AceJapan Co., Ltd.
“Addressing environmental issues with an idea and belief” A Kyoto venture firm from the Expo to the world: Vol. 2
Mr. Keita Hando, Representative Director of Ace Japan

“There might be no way of knowing if I can make it or not. I will take all the responsibility. Please kindly give me advice.”

Showing special courtesy in his polite persuasion, Hando deeply bowed. He had been turned down the first and second times for the same reason as before. The skilled engineer facing him was no longer active, but he was a master well-known in the world of molds. His craftsmanship could pave a way in these adverse circumstances. Getting turned down was not an option. Perhaps as the engineer could feel Hando’s bloodcurdling determination, he eventually nodded in agreement as if he succumbed to Hando’s persistence since he went to such lengths. That moment opened up the way. The project was finally launched as a factory in Minami-Awaji City, Hyogo Prefecture agreed to produce the mold and long-established ironworks in Komatsushima City, Tokushima Prefecture agreed to produce the press machine. Two and a half years had passed since Hando got the idea.

The product, named “Kyo Pallet,” quietly came out into the world. A patent was acquired for the pallet molding technology. Over 9,700 tons of unused materials are consumed for this pallet only in Kyoto Prefecture, and they are also almost fully naturally degraded in about 18 months even if they are illegally dumped. This eco-friendliness garnered positive reviews. Ace Japan managed to secure orders from major enterprises. They are collaborating not only with the Federation of Forest Owner’s Cooperative Association, but also with electricity companies to include driftwood floating in dam reservoirs of hydropower plants, etc. when procuring material for the pallets.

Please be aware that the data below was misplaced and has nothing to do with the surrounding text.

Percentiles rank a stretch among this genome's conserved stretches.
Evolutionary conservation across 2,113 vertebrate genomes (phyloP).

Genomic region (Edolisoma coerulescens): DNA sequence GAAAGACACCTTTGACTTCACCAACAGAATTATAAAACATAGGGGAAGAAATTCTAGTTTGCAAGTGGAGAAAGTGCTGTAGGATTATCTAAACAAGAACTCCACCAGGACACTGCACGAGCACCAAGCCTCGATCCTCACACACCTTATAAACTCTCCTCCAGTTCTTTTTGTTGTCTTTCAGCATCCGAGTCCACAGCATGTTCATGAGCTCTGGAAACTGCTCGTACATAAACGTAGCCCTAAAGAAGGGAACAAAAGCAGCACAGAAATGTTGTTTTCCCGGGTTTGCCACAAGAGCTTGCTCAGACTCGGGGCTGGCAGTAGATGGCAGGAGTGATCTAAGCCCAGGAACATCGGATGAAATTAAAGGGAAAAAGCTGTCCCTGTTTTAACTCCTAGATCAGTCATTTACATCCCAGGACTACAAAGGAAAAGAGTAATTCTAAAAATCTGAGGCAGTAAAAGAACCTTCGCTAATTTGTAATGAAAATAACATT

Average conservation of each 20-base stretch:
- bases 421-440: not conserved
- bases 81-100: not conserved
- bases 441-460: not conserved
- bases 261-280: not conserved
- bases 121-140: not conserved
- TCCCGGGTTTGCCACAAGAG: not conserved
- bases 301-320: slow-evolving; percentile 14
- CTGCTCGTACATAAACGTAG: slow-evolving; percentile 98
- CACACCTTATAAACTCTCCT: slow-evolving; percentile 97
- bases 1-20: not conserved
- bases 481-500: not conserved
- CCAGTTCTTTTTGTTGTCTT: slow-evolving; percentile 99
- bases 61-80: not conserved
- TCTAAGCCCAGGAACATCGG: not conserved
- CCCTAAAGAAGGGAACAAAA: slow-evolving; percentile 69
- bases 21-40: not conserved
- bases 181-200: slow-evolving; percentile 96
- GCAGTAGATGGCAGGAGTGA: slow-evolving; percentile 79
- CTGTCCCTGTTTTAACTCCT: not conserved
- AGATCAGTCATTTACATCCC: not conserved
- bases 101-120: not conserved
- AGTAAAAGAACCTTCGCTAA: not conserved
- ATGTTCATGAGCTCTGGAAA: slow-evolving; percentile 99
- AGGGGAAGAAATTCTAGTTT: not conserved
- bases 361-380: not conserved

Hando constantly tells people around him that “destroying the environment is quick, but restoring it takes time.” He has had this mindset ever since founding the business. As he aspired to spread not just the technology, but also this mindset from Kyoto to the entire Japan and the world, he came across the Co-Design Challenge. Applying the technology to benches that will be used by many visitors could help the general public find out about the initiative as well. He established a system for cooperation with Fortmarei, a design studio in Kyoto, and DOUBLE CLUTCH, which engages in the R&D of products for commercial vehicles, in the technological aspect, and immediately applied for the Co-Design Challenge.

He is thinking of a design with a motif of the official character “MYAKU-MYAKU.” Furthermore, he is planning to use unused materials not only from Kyoto, but also from whole Japan, and distribute a video that recorded the current situation at each site through a two-dimensional code printed on the bench. Moreover, he has another idea. He keeps an eye on the utilization of not only lumber, but also bamboo. The number of abandoned bamboo groves that are not properly managed is growing year by year and concerns are raised about their impact on the environment, such as damage caused by wild animals and landslide disasters. He got an idea for horizontal expansion while listening to the worries of municipality staff.

“No Expo in the past was focused on environmental issues as much as this one. I hope to turn this initiative into a business that lasts while protecting the environment, treasuring the connections between people and enlisting more helping hands.” Hando’s endeavor goes on.

Granulated chips and a board made by compressing and solidifying them
Inspecting the bench strength and continuously working on the improvement

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